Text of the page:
“The Great Shift” is divided into four sections. The first introduces several ways that the Bible depicts encounters with God through a close reading of several biblical and apocryphal narratives, including the rise of several judges, the story of Joseph and his brothers, and the Testaments of the Twelve Patriarchs. The third section surveys transformations in the Bible’s record of divine encounters.

In his conclusion, Kugel reminds the reader that “transformations on one side of the human encounter with God has often been accompanied by a parallel one on the other side,” changing the way individuals create a sense of self and how they place themselves in regard to others. By closing with this, he brings the conversation on divine encounters full circle, showing a deep appreciation of how humanity’s struggle to meet God has had an equally lasting impact on how we understand ourselves.

“Transgender Sex Work and Society” by Larry Nuttbrock— A Systematic Examination

Nuttbrock, Larry. “Transgender Sex Work and Society”, Harrington Park, 2018.

A Systematic Examination

Amos Lassen

“Transgender Sex Work and Society” is the only book that systematically examines transgender sex work in the United States and globally. “It brings together perspectives from a rich range of disciplines and experiences and is an invaluable resource on issues related to commercial sex in the transgender community and in the lives of trans sex workers, including mental health, substance use, relationship dynamics, encounters with the criminal justice system, and opportunities and challenges in the realm of public health.”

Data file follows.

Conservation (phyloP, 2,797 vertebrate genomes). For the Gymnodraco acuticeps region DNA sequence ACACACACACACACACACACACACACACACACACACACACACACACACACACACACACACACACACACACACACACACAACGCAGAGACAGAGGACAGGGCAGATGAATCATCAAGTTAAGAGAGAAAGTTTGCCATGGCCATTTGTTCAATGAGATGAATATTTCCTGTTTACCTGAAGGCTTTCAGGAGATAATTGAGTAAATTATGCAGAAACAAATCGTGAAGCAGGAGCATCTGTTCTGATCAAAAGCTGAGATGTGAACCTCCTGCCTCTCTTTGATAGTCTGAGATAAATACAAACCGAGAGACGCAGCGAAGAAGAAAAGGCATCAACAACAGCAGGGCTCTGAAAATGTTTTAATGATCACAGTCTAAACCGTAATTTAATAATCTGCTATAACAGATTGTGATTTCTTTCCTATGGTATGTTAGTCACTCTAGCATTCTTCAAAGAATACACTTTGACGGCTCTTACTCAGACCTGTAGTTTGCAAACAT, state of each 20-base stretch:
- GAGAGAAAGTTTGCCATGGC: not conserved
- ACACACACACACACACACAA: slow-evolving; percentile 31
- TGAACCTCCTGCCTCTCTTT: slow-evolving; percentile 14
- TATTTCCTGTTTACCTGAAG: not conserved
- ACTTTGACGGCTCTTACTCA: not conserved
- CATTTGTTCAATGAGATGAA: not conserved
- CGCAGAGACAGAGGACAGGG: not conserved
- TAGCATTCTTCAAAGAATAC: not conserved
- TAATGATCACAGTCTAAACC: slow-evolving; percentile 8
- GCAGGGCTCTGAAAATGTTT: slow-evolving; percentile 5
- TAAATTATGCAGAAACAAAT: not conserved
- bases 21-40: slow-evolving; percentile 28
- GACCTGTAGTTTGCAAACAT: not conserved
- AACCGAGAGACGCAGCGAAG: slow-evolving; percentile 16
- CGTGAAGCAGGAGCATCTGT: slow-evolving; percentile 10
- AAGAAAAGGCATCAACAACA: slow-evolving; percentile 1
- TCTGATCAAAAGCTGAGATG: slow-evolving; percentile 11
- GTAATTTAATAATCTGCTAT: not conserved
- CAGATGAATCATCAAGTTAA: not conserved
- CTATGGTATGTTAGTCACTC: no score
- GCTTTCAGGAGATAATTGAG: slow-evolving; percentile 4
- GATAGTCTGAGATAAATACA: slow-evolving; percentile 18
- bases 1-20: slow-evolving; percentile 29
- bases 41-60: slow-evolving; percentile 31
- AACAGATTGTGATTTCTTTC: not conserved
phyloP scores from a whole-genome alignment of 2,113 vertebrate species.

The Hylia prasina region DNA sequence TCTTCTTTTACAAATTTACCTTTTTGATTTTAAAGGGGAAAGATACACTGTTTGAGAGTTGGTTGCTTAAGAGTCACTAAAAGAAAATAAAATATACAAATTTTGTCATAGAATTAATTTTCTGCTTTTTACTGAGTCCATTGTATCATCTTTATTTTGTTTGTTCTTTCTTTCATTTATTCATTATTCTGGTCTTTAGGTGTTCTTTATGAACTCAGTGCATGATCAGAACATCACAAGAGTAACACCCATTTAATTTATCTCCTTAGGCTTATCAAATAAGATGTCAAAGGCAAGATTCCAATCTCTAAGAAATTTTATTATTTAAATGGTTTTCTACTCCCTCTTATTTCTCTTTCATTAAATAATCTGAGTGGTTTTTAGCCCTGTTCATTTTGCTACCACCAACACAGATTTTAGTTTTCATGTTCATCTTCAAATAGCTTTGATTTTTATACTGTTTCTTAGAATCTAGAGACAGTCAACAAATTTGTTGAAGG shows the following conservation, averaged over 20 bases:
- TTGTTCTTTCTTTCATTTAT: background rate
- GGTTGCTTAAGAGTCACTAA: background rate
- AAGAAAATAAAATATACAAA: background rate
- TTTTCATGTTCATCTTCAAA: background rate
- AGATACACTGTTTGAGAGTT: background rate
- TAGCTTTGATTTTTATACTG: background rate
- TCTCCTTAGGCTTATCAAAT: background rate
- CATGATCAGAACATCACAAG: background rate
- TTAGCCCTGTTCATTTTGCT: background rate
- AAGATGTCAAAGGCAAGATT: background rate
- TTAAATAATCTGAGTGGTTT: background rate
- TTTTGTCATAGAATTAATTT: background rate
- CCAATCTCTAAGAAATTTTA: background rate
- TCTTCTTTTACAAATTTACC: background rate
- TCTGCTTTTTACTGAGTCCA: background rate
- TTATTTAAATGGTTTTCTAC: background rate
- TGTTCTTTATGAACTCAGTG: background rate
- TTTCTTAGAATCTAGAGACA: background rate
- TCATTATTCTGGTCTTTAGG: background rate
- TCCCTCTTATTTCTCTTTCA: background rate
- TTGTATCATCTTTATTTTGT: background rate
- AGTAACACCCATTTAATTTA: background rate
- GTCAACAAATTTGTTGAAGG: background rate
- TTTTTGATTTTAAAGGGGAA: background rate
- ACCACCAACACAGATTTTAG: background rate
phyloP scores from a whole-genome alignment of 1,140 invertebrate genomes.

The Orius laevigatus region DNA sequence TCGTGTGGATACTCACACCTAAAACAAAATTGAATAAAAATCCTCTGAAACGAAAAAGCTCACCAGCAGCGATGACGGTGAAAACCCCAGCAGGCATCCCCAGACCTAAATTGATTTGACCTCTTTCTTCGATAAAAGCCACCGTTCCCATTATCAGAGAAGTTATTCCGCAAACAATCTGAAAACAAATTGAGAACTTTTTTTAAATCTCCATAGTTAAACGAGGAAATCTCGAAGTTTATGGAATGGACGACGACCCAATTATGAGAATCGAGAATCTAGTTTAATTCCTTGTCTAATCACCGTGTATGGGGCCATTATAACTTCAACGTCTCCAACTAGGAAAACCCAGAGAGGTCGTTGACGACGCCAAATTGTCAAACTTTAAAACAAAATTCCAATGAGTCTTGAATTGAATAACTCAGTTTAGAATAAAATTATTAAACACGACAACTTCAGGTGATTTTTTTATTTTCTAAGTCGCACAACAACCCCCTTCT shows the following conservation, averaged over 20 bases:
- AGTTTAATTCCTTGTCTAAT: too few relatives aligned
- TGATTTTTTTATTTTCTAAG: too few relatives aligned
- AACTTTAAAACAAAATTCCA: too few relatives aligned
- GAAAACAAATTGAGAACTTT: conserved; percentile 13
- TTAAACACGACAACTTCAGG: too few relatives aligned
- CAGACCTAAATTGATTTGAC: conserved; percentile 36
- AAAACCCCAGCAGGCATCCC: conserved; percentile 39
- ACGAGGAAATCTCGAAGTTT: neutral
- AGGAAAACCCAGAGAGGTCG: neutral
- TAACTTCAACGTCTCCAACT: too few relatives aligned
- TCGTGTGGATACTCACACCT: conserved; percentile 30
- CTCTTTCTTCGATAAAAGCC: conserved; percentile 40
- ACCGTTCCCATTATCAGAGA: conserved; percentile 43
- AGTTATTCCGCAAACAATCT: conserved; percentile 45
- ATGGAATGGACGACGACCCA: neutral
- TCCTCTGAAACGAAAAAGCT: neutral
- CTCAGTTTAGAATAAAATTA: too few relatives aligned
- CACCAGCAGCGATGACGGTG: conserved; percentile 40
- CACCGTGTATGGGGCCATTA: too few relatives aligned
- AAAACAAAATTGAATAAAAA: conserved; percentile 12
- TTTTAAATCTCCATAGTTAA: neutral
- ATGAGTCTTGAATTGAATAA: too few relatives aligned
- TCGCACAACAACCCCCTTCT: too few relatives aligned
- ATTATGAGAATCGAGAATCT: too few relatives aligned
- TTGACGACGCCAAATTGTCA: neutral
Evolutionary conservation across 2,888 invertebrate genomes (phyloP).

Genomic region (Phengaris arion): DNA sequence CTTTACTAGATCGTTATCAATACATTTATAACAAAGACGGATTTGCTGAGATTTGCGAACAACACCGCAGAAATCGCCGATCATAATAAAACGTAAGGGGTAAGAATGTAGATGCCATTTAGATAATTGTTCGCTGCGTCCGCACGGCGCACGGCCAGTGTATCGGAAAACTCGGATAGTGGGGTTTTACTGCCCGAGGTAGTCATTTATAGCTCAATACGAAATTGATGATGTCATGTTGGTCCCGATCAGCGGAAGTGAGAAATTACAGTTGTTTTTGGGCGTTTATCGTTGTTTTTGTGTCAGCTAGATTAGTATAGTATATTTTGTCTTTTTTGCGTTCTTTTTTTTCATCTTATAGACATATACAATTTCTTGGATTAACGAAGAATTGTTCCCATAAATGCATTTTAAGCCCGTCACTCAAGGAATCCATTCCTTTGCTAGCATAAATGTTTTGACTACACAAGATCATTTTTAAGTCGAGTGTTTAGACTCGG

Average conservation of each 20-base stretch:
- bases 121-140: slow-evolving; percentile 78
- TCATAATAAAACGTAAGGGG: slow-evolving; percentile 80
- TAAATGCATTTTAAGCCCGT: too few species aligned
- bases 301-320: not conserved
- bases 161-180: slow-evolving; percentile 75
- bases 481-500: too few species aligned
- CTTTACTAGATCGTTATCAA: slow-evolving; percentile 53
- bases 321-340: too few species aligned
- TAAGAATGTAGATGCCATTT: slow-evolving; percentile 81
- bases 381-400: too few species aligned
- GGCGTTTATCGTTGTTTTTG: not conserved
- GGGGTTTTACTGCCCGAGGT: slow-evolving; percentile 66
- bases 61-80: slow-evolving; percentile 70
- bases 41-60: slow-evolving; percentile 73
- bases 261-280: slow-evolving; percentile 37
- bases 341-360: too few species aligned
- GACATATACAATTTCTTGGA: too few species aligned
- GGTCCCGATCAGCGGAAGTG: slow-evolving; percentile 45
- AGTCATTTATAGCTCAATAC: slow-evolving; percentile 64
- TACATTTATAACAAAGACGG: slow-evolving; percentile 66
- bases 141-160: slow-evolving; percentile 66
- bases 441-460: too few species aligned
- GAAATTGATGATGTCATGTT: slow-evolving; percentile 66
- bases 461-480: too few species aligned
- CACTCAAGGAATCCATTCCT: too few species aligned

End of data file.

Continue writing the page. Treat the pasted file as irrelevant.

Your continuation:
The volume covers interactions of trans sex workers with health, social service, and mental-health agencies, featuring more than forty contributors from across the globe. There are synthesizing introductions by the editor help organize and put into context a vast and scattered research and empirical literature. The book is perfect for researchers, health practitioners, and policy analysts in the areas of sex-work research, HIV/AIDS, and LGBTQ/gender studies. “We look at the role of sex work in the lives of transgender women and the problems and hazards that come with this type of work. This reveals a complex interplay between sex and gender, survival and validation, desire and love, social justice and health.”

Until now, transgender individuals have been the least studied of all sex workers. This wide-ranging book changes that. The findings here document the diversity within the transgender population but they also show that transgender individuals face unique challenges and are stigmatized by virtue of their gender and involvement in sex work.

 

“A SKIN SO SOFT”— An Intimate Bodybuilding Documentary

“A SKIN SO SOFT”

An Intimate Bodybuilding Documentary

Amos Lassen